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Compound nightmare pandemics: The Harbinger (Andy Mitton, 2022)

Gabby Beans faces a living nightmare in The Harbinger / Photo: XYZ Films

Gabby Beans faces a living nightmare in The Harbinger / Photo: XYZ Films

Not one, but two horror movies titled The Harbinger courted horror fans in 2022. The first one, directed by Will Klipstine (The Evolution of Andrew Andrews, 2018), remains unseen by me. The second one, written and directed by Andy Milton (The Witch in the Window, 2018), just released by XYZ Films, is an unexpectedly mournful time capsule of pandemic trauma. It feeds on recognizable fears that give the film’s scares extra punch.

In the throes of lockdown, Mavis (Emily Davis) feels like she is losing her mind. In her nightmares, a dark figure dressed in a cloak and the bird-like mask of a plague doctor. The dreams are so vivid that she harms herself in failed efforts to wake up. Or maybe they are not nightmares at all. Desperate, she calls on Monique (Gabby Beans), her best friend from college. Once, Mavis saved her from a mental health crisis. It is time to return the favor. It is a big ask in the context of the pandemic, but Monique does not hesitate. She leaves her brother (Raymond Anthony Thomas) and elderly father (Myles Walker) behind in their home bubble and rushes to her friend’s dingy Queens apartment.  

An effective prologue sets the stage. Mavis is having a somnambulist meltdown, locked in her apartment. The alarmed building administrator (Jay Dunn) knocks on her door while a neighbor (Stephanie Roth Haberle), a mask-less scold, rages in the hallway. You cannot see what Mavis is dreaming, but the way she sinks her nails in her arm tells you everything you need to know. The Harbinger manifests itself. The sinister figure might remind you of The Babadook (Jennifer Kent, 2014), but this specter is disturbingly silent.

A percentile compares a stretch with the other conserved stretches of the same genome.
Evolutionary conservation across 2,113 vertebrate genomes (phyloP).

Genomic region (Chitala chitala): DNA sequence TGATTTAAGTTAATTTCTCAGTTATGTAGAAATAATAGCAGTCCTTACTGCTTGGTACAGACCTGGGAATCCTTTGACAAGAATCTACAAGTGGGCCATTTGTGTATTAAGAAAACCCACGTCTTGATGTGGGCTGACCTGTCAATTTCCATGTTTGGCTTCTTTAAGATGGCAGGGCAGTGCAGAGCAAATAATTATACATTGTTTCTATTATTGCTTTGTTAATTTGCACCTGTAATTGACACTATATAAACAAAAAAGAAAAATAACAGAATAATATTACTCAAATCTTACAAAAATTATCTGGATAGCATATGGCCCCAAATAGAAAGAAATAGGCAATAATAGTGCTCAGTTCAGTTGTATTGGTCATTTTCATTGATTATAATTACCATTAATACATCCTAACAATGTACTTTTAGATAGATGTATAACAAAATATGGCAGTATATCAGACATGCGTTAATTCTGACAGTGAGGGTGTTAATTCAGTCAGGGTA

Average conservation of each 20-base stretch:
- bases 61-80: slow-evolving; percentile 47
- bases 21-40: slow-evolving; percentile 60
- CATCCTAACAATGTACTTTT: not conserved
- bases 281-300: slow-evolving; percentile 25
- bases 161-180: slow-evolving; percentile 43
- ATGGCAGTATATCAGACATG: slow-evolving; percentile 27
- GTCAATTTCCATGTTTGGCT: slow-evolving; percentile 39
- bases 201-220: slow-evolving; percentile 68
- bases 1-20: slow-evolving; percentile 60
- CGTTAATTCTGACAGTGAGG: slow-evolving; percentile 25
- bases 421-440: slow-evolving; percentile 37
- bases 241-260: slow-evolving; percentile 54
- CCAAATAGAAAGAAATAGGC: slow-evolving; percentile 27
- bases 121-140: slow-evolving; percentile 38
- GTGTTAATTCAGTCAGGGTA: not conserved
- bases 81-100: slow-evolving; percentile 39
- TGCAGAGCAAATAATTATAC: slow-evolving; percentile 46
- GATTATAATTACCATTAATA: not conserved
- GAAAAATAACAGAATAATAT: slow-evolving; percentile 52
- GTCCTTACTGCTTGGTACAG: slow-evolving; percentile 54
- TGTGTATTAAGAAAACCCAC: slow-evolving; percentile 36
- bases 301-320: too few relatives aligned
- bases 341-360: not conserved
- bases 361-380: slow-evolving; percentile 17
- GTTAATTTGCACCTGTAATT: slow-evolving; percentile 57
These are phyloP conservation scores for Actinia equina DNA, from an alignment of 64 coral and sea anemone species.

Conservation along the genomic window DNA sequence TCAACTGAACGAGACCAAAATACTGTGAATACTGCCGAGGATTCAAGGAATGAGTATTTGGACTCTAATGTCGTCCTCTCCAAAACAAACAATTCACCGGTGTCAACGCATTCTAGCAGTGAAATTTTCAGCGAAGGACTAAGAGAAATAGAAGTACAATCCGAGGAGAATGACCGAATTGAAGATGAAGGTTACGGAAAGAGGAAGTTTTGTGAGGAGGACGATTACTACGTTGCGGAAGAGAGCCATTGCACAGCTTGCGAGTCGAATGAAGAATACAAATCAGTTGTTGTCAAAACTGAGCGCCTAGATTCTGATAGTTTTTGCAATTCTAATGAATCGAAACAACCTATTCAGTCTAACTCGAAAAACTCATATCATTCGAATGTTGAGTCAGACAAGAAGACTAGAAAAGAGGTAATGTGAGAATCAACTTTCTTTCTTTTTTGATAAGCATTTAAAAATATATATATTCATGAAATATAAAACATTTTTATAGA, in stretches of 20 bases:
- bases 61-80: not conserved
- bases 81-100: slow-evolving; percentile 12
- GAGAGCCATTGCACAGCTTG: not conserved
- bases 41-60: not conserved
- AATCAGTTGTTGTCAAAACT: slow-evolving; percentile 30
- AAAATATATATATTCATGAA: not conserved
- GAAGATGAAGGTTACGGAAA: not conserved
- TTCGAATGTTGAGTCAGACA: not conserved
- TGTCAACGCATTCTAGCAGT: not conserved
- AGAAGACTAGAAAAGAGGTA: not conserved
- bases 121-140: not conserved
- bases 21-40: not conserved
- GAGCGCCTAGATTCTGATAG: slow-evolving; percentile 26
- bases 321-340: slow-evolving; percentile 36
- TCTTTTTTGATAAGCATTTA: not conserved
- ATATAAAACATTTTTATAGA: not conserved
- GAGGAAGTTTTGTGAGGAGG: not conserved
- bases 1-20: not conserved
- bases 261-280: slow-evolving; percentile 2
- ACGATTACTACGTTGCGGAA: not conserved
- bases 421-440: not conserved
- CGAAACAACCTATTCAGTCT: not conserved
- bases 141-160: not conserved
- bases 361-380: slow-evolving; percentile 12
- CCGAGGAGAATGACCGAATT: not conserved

The Harbinger is in the building / Photo: XYZ Films

The Harbinger is in the building / Photo: XYZ Films

Even without the fantastical fiend, the loneliness that imbues Mavis is lacerating. There is no empathy in her building mates, and their rage seems to be a lesser form of evil. There is a stark contrast with Monique’s life. She might be in lockdown too, but having the warm company of family makes a world of difference. We meet them as they celebrate their father’s birthday with a gluten-free chocolate cake. None of them is a celiac patient. It was the only one available amid the stock crisis. They perform COVID safety protocol by second nature, as naturally as a handshake. 

The Harbinger goes beyond registering a particular way of life for posterity. It dramatizes a social epidemic exacerbated by the coronavirus: loneliness. Those with nearby biological or chosen families managed to endure the lockdown more easily. Mavis seems more vulnerable because she is utterly alone until Monique shows up at her door bearing the gifts of company and a sympathetic ear to her fearful ramblings. Despite all her good intentions, Monique is not ready to get dragged into the nightmare.

The virus is not the only contagious curse at large. Soon after moving in, Monique experiments similarly involving nightmares, just like the frazzled Mavis. This development pushes The Harbinger into the sub-genre of something we can call Contagion Horror. Vampire and zombie movies of yore set up the roots of it, but in recent years, it has moved on to project existential dread. Recent examples of this subset of movies are It Follows (David Robert Mitchell, 2014) and She Dies Tomorrow (Amy Seimetz, 2020).